Athena: You’ve really opened up my ideas about devotion—to just be more willing to be devoted.
And not in a strictly romantic sense.
Marcus: No. And I’m really given to the idea that desire is not about lacking something and wanting it. It’s actually a productive force or state of being. So rather than it being about consumption, taking it away from the capitalist model, it’s more a way of feeling or an atmosphere. It’s less solid but it also has more potential. And that’s what this work is about in some ways—making real that fantasy. We’re acting out the world that we wish was real.
Athena: What’s the name of the third song in Lucifer?
Marcus: Indivisible. Wait—should we talk about the music?
Marcus: Even though I’m dressed up as Lucifer throughout the performance, none of the songs actually talk about being Lucifer. They’re all about trying to find people and worlds away from God, and also reckoning with the worship of God. It’s conflicted.
Athena: Like, “I have all this desire and I don’t know where to put it.”
Marcus: The performance contains four songs. The first two discuss opening yourself up to an alternative vision of the world and invoking Hell as an alternative space where forsaken people can congregate and create anew. The third song is about worship in general; I wrote it while thinking about how I could confuse all of those figures of desire and worship—God, Satan, or someone that I’m into—and mix them all up, and then see what the essential essence of that might be. What I got from that was the desire to be like someone, or to be fused with them. And that’s the way shame operates too—“I want to be like you but I can’t be like you.” The final song makes real all of that ideation and delivers us through a portal into that alternative space, at the edge of the new morning. It literally references the moment before the sun hits and how it feels to be so close to being reborn.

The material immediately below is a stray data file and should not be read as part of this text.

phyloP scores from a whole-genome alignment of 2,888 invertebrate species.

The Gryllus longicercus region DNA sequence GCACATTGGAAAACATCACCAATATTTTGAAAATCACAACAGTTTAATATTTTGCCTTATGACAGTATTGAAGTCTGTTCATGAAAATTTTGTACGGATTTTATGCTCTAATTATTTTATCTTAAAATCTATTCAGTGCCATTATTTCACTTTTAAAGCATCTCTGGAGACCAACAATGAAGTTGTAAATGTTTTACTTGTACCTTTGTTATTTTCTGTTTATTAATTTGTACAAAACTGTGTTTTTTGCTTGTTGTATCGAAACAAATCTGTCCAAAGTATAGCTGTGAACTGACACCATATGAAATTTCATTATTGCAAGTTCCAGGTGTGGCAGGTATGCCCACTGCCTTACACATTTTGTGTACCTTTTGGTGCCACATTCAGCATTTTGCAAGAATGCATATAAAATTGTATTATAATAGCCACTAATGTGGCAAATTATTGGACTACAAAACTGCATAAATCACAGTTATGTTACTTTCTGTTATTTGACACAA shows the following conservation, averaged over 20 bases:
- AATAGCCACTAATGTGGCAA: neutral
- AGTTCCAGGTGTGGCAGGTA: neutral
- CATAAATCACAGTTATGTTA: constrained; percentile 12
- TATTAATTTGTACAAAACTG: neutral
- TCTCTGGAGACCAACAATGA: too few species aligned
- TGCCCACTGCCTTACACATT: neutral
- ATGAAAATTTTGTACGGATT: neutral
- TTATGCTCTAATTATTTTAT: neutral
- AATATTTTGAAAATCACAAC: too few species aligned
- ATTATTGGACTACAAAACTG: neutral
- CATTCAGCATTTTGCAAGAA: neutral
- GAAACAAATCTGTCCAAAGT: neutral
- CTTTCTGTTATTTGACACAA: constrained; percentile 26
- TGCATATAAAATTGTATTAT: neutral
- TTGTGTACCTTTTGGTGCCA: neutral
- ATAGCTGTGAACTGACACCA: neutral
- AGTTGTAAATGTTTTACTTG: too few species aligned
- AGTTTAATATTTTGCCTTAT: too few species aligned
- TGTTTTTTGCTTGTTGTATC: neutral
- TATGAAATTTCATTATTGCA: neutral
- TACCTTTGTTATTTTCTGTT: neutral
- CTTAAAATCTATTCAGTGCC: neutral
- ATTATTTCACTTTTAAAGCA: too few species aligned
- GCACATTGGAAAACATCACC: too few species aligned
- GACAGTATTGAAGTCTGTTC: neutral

And what happens to that shame?
Athena: I think shame can be really productive. You have to find the areas where you have shame, or things that you feel ashamed of, and turn those into adoration. Growing up as queer people we can feel ashamed of so much and a lot of that is to do with being raised in a heteropatriarchy. To turn around and adore those things is such powerful resistance. After all, Lucifer was a shamed angel. We’ve turned around and chosen to adore those dark parts of Lucifer.
Marcus: That is the thesis. I’ve tried like five times to express it. [Laughs] But that is it.
Finally—what is the fundamental quality, either personal or professional, that draws you to each other?
Marcus: Athena gets shit done.
Athena: And Marcus feels so much.
Marcus Whale and Athena Thebus will perform Lucifer at Sugar Mountain Festival in Melbourne on Saturday, January 20th 2018. Tickets here.
Text & Photography Joe Brennan